Research from Argentina suggests that hypercoaguability may play a significant role in the etiology of upper-extremity deep vein thrombosis (UEDVT).
Between 1993 and 2002, 15 cases of effort-related and 16 cases of spontaneous UEDVT, which occurred in a total of 31 patients, were referred to the Academia Nacional de Medicina de Buenos Aires for thrombophilia testing. These included 17 women and 14 men with a median age of 38.8 years and 31.4 years, respectively.
Overall, 61.3% of patients were found to have one or more coagulation abnormality, Mariela Hendler and co-workers from the institution report.
The most common forms of acquired thrombophilic factors were antiphospholipid antibodies against lupus anticoagulant (31%) and anticardiolipin antibodies (12.9%).
In addition, 12.9% and 20% of patients carried the Factor V Leiden and prothrombin G20210A mutations, respectively, while a further 16.1% had elevated levels of homocysteine. One (4.7%) patient was diagnosed with protein S deficiency.
Although effort-related UEDVT was associated with male gender and younger age, there was no difference in the prevalence of acquired or inherited forms of hyperocoaguability in patients with effort-related or spontaneous events.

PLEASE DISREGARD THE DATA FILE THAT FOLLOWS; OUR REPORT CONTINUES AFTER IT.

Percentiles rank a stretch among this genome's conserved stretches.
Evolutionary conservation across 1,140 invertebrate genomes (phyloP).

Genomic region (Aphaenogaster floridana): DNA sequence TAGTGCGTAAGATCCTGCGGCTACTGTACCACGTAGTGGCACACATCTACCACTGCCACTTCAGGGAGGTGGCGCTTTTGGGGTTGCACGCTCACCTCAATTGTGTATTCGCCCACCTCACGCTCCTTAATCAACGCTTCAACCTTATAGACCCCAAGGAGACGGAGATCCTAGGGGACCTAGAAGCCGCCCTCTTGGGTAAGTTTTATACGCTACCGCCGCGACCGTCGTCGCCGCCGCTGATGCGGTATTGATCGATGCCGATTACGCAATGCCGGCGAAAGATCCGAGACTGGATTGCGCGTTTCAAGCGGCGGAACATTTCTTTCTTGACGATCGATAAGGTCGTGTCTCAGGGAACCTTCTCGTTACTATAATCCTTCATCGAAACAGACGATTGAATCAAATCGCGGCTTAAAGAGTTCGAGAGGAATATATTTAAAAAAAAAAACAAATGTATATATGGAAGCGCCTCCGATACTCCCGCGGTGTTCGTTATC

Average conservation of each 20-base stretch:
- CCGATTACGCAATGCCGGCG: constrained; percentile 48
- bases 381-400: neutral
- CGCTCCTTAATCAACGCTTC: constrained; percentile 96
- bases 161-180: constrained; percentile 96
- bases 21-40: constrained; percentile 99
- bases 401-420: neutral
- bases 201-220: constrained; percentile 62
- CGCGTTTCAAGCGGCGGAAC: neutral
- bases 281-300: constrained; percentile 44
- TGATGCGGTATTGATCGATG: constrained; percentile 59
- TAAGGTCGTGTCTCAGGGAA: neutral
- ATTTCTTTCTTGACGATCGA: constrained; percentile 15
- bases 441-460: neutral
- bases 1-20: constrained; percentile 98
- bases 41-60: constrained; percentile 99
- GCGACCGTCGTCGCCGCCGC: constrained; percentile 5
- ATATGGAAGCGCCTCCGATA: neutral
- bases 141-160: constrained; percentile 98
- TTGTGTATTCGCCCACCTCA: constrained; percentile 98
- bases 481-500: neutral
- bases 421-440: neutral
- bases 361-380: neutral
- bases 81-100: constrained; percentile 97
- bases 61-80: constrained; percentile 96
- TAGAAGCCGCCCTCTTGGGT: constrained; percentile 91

Hendler et al also detected anatomic abnormalities in 22.5% of the patients, and found that these individuals were significantly less likely to have thrombophilia than those without such defects. Specifically, thrombophilic factors were 5.25 times more common in patients without anatomic abnormalities than in affected individuals.
"This study found a high prevalence of an underlying thrombophilic status in spontaneous and effort-related UEDVT," the authors report in the American Journal of Hematology.
"Hypercoagulable status may play a significant role in both groups."
They therefore conclude: "Screening for local anatomical abnormalities and thrombophilia should be included in the evaluation of primary UEDVT."